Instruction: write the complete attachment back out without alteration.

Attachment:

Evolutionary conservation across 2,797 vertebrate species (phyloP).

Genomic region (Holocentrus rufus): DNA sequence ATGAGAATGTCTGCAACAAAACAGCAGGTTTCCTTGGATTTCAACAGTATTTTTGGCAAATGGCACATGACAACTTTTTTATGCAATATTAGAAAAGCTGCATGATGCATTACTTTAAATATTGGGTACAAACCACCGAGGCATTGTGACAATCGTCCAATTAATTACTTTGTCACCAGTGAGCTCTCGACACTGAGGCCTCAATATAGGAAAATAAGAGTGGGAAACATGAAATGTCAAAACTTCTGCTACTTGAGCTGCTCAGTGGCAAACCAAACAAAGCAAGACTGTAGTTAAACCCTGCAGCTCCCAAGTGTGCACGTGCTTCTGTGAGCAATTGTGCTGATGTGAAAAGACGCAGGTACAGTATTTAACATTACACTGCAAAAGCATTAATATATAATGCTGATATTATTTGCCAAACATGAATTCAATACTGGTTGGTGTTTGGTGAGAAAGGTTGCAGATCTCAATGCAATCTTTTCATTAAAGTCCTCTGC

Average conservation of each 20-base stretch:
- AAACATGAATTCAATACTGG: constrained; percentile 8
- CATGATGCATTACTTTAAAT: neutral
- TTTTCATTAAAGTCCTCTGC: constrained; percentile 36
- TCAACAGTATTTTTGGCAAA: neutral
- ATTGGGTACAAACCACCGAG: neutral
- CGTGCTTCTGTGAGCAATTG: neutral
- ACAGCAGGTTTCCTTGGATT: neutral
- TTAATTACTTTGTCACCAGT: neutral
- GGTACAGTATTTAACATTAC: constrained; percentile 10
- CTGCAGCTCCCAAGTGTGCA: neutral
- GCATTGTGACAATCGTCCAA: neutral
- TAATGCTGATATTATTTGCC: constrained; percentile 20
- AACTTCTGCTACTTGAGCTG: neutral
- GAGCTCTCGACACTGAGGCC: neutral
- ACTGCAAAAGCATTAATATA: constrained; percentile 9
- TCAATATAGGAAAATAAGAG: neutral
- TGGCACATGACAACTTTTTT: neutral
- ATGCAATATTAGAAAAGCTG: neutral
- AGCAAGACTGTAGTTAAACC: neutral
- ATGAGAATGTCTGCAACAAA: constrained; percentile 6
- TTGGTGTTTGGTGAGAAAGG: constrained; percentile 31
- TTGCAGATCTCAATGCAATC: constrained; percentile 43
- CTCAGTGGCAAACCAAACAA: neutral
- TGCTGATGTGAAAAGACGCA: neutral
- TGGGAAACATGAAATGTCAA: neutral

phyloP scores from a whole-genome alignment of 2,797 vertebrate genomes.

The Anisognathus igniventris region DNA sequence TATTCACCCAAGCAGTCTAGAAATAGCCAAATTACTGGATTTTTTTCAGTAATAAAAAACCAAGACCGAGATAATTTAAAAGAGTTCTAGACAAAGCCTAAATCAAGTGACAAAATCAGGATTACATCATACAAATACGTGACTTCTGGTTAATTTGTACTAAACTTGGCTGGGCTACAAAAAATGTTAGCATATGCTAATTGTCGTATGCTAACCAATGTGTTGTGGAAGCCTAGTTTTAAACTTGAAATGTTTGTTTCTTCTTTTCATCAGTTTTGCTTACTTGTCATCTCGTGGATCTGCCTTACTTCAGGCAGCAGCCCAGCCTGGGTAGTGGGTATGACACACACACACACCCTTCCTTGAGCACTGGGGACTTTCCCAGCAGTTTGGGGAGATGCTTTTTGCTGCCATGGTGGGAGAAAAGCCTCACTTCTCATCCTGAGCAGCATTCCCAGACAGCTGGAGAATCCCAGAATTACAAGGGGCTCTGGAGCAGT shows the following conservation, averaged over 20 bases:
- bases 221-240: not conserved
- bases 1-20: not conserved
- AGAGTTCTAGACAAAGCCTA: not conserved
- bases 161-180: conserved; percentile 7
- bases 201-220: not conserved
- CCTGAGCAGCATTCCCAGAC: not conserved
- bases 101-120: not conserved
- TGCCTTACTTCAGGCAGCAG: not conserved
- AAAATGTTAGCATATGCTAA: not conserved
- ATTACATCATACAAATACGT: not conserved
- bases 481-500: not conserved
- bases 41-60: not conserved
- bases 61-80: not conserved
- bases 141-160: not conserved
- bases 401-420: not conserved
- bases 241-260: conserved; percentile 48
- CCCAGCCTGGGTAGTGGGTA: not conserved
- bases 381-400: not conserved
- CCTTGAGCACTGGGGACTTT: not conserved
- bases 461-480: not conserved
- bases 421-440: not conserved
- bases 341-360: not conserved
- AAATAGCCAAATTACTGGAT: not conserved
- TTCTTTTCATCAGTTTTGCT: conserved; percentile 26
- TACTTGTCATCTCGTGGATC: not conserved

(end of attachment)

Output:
Evolutionary conservation across 2,797 vertebrate species (phyloP).

Genomic region (Holocentrus rufus): DNA sequence ATGAGAATGTCTGCAACAAAACAGCAGGTTTCCTTGGATTTCAACAGTATTTTTGGCAAATGGCACATGACAACTTTTTTATGCAATATTAGAAAAGCTGCATGATGCATTACTTTAAATATTGGGTACAAACCACCGAGGCATTGTGACAATCGTCCAATTAATTACTTTGTCACCAGTGAGCTCTCGACACTGAGGCCTCAATATAGGAAAATAAGAGTGGGAAACATGAAATGTCAAAACTTCTGCTACTTGAGCTGCTCAGTGGCAAACCAAACAAAGCAAGACTGTAGTTAAACCCTGCAGCTCCCAAGTGTGCACGTGCTTCTGTGAGCAATTGTGCTGATGTGAAAAGACGCAGGTACAGTATTTAACATTACACTGCAAAAGCATTAATATATAATGCTGATATTATTTGCCAAACATGAATTCAATACTGGTTGGTGTTTGGTGAGAAAGGTTGCAGATCTCAATGCAATCTTTTCATTAAAGTCCTCTGC

Average conservation of each 20-base stretch:
- AAACATGAATTCAATACTGG: constrained; percentile 8
- CATGATGCATTACTTTAAAT: neutral
- TTTTCATTAAAGTCCTCTGC: constrained; percentile 36
- TCAACAGTATTTTTGGCAAA: neutral
- ATTGGGTACAAACCACCGAG: neutral
- CGTGCTTCTGTGAGCAATTG: neutral
- ACAGCAGGTTTCCTTGGATT: neutral
- TTAATTACTTTGTCACCAGT: neutral
- GGTACAGTATTTAACATTAC: constrained; percentile 10
- CTGCAGCTCCCAAGTGTGCA: neutral
- GCATTGTGACAATCGTCCAA: neutral
- TAATGCTGATATTATTTGCC: constrained; percentile 20
- AACTTCTGCTACTTGAGCTG: neutral
- GAGCTCTCGACACTGAGGCC: neutral
- ACTGCAAAAGCATTAATATA: constrained; percentile 9
- TCAATATAGGAAAATAAGAG: neutral
- TGGCACATGACAACTTTTTT: neutral
- ATGCAATATTAGAAAAGCTG: neutral
- AGCAAGACTGTAGTTAAACC: neutral
- ATGAGAATGTCTGCAACAAA: constrained; percentile 6
- TTGGTGTTTGGTGAGAAAGG: constrained; percentile 31
- TTGCAGATCTCAATGCAATC: constrained; percentile 43
- CTCAGTGGCAAACCAAACAA: neutral
- TGCTGATGTGAAAAGACGCA: neutral
- TGGGAAACATGAAATGTCAA: neutral

phyloP scores from a whole-genome alignment of 2,797 vertebrate genomes.

The Anisognathus igniventris region DNA sequence TATTCACCCAAGCAGTCTAGAAATAGCCAAATTACTGGATTTTTTTCAGTAATAAAAAACCAAGACCGAGATAATTTAAAAGAGTTCTAGACAAAGCCTAAATCAAGTGACAAAATCAGGATTACATCATACAAATACGTGACTTCTGGTTAATTTGTACTAAACTTGGCTGGGCTACAAAAAATGTTAGCATATGCTAATTGTCGTATGCTAACCAATGTGTTGTGGAAGCCTAGTTTTAAACTTGAAATGTTTGTTTCTTCTTTTCATCAGTTTTGCTTACTTGTCATCTCGTGGATCTGCCTTACTTCAGGCAGCAGCCCAGCCTGGGTAGTGGGTATGACACACACACACACCCTTCCTTGAGCACTGGGGACTTTCCCAGCAGTTTGGGGAGATGCTTTTTGCTGCCATGGTGGGAGAAAAGCCTCACTTCTCATCCTGAGCAGCATTCCCAGACAGCTGGAGAATCCCAGAATTACAAGGGGCTCTGGAGCAGT shows the following conservation, averaged over 20 bases:
- bases 221-240: not conserved
- bases 1-20: not conserved
- AGAGTTCTAGACAAAGCCTA: not conserved
- bases 161-180: conserved; percentile 7
- bases 201-220: not conserved
- CCTGAGCAGCATTCCCAGAC: not conserved
- bases 101-120: not conserved
- TGCCTTACTTCAGGCAGCAG: not conserved
- AAAATGTTAGCATATGCTAA: not conserved
- ATTACATCATACAAATACGT: not conserved
- bases 481-500: not conserved
- bases 41-60: not conserved
- bases 61-80: not conserved
- bases 141-160: not conserved
- bases 401-420: not conserved
- bases 241-260: conserved; percentile 48
- CCCAGCCTGGGTAGTGGGTA: not conserved
- bases 381-400: not conserved
- CCTTGAGCACTGGGGACTTT: not conserved
- bases 461-480: not conserved
- bases 421-440: not conserved
- bases 341-360: not conserved
- AAATAGCCAAATTACTGGAT: not conserved
- TTCTTTTCATCAGTTTTGCT: conserved; percentile 26
- TACTTGTCATCTCGTGGATC: not conserved